Genome organization: Tag it, move it, place it

Audrey Yi Tyan Peng, Janhavi A. Kolhe, Lindsey D. Behrens, Brian C. Freeman

Research output: Contribution to journalReview articlepeer-review


Chromosomes are selectively organized within the nuclei of interphase cells reflecting the current fate of each cell and are reorganized in response to various physiological cues to maintain homeostasis. Although substantial progress is being made to establish the various patterns of genome architecture, less is understood on how chromosome folding/positioning is achieved. Here, we discuss recent insights into the cellular mechanisms dictating chromatin movements including the use of epigenetic modifications and allosterically regulated transcription factors, as well as a nucleoskeleton system comprised of actin, myosin, and actin-binding proteins. Together, these nuclear factors help coordinate the positioning of both general and cell-specific genomic architectural features.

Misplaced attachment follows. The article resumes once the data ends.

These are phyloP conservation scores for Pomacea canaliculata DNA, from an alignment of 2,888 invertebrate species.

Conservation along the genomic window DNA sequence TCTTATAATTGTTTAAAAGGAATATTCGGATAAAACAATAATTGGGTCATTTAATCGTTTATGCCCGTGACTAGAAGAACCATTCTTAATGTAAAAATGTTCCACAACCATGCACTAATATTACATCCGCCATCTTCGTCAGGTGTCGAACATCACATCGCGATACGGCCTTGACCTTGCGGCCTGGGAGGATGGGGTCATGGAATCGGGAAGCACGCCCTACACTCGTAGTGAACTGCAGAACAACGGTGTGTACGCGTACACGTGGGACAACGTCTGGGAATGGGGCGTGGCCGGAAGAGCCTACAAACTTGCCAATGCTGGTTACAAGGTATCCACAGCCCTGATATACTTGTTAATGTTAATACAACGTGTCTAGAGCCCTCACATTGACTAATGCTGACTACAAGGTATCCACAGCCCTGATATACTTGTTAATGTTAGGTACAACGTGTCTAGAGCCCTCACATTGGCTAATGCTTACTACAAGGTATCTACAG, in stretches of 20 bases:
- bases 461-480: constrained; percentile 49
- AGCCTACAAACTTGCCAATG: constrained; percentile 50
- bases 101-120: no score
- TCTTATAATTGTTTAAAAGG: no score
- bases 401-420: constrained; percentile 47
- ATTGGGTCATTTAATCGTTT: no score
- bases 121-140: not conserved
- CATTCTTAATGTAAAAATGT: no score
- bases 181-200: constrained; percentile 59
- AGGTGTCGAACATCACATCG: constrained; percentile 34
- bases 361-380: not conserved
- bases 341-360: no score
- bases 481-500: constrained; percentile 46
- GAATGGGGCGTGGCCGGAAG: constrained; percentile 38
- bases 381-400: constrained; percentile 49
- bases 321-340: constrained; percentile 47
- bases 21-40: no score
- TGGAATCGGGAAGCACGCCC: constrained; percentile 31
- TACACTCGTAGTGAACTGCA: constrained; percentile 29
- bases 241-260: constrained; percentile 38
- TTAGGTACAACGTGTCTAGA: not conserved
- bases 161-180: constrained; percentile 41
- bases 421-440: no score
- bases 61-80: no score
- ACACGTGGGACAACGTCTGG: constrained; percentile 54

Original languageEnglish (US)
Pages (from-to)90-97
Number of pages8
JournalCurrent Opinion in Cell Biology
StatePublished - Feb 2021


  • Chromatin remodelers
  • Chromosome organization
  • Molecular chaperones
  • Nuclear actin
  • Nucleoskeleton

ASJC Scopus subject areas

  • Cell Biology


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